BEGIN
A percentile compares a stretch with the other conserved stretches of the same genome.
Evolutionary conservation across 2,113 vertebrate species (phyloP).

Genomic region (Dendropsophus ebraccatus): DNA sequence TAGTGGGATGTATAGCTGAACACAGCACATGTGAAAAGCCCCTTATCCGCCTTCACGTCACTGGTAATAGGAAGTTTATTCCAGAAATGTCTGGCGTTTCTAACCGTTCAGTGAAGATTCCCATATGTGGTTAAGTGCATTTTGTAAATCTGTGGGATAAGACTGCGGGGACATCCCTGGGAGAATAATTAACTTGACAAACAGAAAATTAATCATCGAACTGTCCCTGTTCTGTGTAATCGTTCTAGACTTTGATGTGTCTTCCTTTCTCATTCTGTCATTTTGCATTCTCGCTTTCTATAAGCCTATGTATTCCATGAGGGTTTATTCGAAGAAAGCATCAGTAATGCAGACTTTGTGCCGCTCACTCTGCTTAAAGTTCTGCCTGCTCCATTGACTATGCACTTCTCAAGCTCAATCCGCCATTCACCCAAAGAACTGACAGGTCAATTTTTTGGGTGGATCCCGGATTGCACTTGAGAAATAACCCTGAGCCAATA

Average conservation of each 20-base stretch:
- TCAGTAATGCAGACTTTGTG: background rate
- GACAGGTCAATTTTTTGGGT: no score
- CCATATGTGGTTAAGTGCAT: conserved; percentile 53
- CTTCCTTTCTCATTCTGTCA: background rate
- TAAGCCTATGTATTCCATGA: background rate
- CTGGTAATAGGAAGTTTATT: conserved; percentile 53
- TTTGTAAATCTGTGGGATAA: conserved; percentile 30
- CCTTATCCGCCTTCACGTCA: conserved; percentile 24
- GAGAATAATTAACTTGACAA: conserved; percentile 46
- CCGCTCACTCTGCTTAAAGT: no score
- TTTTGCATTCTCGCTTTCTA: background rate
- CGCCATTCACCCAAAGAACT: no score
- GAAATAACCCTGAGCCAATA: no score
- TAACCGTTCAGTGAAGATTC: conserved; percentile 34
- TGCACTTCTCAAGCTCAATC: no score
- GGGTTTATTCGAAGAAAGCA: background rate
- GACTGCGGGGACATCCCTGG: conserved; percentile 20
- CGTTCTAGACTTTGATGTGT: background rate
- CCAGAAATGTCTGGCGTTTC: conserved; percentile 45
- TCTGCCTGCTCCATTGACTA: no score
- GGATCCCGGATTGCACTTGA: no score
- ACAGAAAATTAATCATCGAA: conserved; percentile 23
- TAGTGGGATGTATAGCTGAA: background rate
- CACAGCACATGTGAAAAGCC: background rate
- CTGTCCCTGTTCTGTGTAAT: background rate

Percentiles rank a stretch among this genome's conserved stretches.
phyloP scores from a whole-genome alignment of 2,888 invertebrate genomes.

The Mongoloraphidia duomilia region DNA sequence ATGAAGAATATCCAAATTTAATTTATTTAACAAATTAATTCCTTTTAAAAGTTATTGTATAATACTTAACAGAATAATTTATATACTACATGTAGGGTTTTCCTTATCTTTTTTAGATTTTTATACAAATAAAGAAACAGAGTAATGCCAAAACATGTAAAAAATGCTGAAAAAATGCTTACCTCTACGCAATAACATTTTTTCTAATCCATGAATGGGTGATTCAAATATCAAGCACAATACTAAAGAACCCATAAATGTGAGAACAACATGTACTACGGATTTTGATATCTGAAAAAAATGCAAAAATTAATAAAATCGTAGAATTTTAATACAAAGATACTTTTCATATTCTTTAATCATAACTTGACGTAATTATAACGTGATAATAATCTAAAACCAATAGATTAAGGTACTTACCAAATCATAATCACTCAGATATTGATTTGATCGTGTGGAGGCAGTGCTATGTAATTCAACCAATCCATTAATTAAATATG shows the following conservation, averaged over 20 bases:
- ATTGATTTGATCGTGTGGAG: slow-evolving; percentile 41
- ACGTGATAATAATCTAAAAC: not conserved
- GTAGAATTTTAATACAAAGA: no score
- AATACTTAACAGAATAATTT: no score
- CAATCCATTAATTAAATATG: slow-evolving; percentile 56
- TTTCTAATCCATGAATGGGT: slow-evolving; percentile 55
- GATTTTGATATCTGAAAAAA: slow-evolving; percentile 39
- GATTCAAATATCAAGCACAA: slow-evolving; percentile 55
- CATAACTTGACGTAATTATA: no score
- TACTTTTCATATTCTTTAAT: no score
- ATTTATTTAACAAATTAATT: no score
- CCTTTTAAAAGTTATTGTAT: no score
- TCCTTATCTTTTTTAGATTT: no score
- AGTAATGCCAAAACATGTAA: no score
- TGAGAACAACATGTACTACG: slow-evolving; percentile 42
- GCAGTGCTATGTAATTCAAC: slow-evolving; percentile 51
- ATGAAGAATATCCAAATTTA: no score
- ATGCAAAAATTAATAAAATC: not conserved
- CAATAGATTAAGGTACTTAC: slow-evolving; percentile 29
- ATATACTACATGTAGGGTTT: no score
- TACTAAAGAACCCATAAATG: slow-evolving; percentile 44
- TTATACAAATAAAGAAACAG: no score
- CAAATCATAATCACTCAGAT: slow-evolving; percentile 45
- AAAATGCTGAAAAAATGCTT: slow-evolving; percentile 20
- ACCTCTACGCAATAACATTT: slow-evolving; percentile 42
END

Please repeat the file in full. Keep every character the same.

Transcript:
A percentile compares a stretch with the other conserved stretches of the same genome.
Evolutionary conservation across 2,113 vertebrate species (phyloP).

Genomic region (Dendropsophus ebraccatus): DNA sequence TAGTGGGATGTATAGCTGAACACAGCACATGTGAAAAGCCCCTTATCCGCCTTCACGTCACTGGTAATAGGAAGTTTATTCCAGAAATGTCTGGCGTTTCTAACCGTTCAGTGAAGATTCCCATATGTGGTTAAGTGCATTTTGTAAATCTGTGGGATAAGACTGCGGGGACATCCCTGGGAGAATAATTAACTTGACAAACAGAAAATTAATCATCGAACTGTCCCTGTTCTGTGTAATCGTTCTAGACTTTGATGTGTCTTCCTTTCTCATTCTGTCATTTTGCATTCTCGCTTTCTATAAGCCTATGTATTCCATGAGGGTTTATTCGAAGAAAGCATCAGTAATGCAGACTTTGTGCCGCTCACTCTGCTTAAAGTTCTGCCTGCTCCATTGACTATGCACTTCTCAAGCTCAATCCGCCATTCACCCAAAGAACTGACAGGTCAATTTTTTGGGTGGATCCCGGATTGCACTTGAGAAATAACCCTGAGCCAATA

Average conservation of each 20-base stretch:
- TCAGTAATGCAGACTTTGTG: background rate
- GACAGGTCAATTTTTTGGGT: no score
- CCATATGTGGTTAAGTGCAT: conserved; percentile 53
- CTTCCTTTCTCATTCTGTCA: background rate
- TAAGCCTATGTATTCCATGA: background rate
- CTGGTAATAGGAAGTTTATT: conserved; percentile 53
- TTTGTAAATCTGTGGGATAA: conserved; percentile 30
- CCTTATCCGCCTTCACGTCA: conserved; percentile 24
- GAGAATAATTAACTTGACAA: conserved; percentile 46
- CCGCTCACTCTGCTTAAAGT: no score
- TTTTGCATTCTCGCTTTCTA: background rate
- CGCCATTCACCCAAAGAACT: no score
- GAAATAACCCTGAGCCAATA: no score
- TAACCGTTCAGTGAAGATTC: conserved; percentile 34
- TGCACTTCTCAAGCTCAATC: no score
- GGGTTTATTCGAAGAAAGCA: background rate
- GACTGCGGGGACATCCCTGG: conserved; percentile 20
- CGTTCTAGACTTTGATGTGT: background rate
- CCAGAAATGTCTGGCGTTTC: conserved; percentile 45
- TCTGCCTGCTCCATTGACTA: no score
- GGATCCCGGATTGCACTTGA: no score
- ACAGAAAATTAATCATCGAA: conserved; percentile 23
- TAGTGGGATGTATAGCTGAA: background rate
- CACAGCACATGTGAAAAGCC: background rate
- CTGTCCCTGTTCTGTGTAAT: background rate

Percentiles rank a stretch among this genome's conserved stretches.
phyloP scores from a whole-genome alignment of 2,888 invertebrate genomes.

The Mongoloraphidia duomilia region DNA sequence ATGAAGAATATCCAAATTTAATTTATTTAACAAATTAATTCCTTTTAAAAGTTATTGTATAATACTTAACAGAATAATTTATATACTACATGTAGGGTTTTCCTTATCTTTTTTAGATTTTTATACAAATAAAGAAACAGAGTAATGCCAAAACATGTAAAAAATGCTGAAAAAATGCTTACCTCTACGCAATAACATTTTTTCTAATCCATGAATGGGTGATTCAAATATCAAGCACAATACTAAAGAACCCATAAATGTGAGAACAACATGTACTACGGATTTTGATATCTGAAAAAAATGCAAAAATTAATAAAATCGTAGAATTTTAATACAAAGATACTTTTCATATTCTTTAATCATAACTTGACGTAATTATAACGTGATAATAATCTAAAACCAATAGATTAAGGTACTTACCAAATCATAATCACTCAGATATTGATTTGATCGTGTGGAGGCAGTGCTATGTAATTCAACCAATCCATTAATTAAATATG shows the following conservation, averaged over 20 bases:
- ATTGATTTGATCGTGTGGAG: slow-evolving; percentile 41
- ACGTGATAATAATCTAAAAC: not conserved
- GTAGAATTTTAATACAAAGA: no score
- AATACTTAACAGAATAATTT: no score
- CAATCCATTAATTAAATATG: slow-evolving; percentile 56
- TTTCTAATCCATGAATGGGT: slow-evolving; percentile 55
- GATTTTGATATCTGAAAAAA: slow-evolving; percentile 39
- GATTCAAATATCAAGCACAA: slow-evolving; percentile 55
- CATAACTTGACGTAATTATA: no score
- TACTTTTCATATTCTTTAAT: no score
- ATTTATTTAACAAATTAATT: no score
- CCTTTTAAAAGTTATTGTAT: no score
- TCCTTATCTTTTTTAGATTT: no score
- AGTAATGCCAAAACATGTAA: no score
- TGAGAACAACATGTACTACG: slow-evolving; percentile 42
- GCAGTGCTATGTAATTCAAC: slow-evolving; percentile 51
- ATGAAGAATATCCAAATTTA: no score
- ATGCAAAAATTAATAAAATC: not conserved
- CAATAGATTAAGGTACTTAC: slow-evolving; percentile 29
- ATATACTACATGTAGGGTTT: no score
- TACTAAAGAACCCATAAATG: slow-evolving; percentile 44
- TTATACAAATAAAGAAACAG: no score
- CAAATCATAATCACTCAGAT: slow-evolving; percentile 45
- AAAATGCTGAAAAAATGCTT: slow-evolving; percentile 20
- ACCTCTACGCAATAACATTT: slow-evolving; percentile 42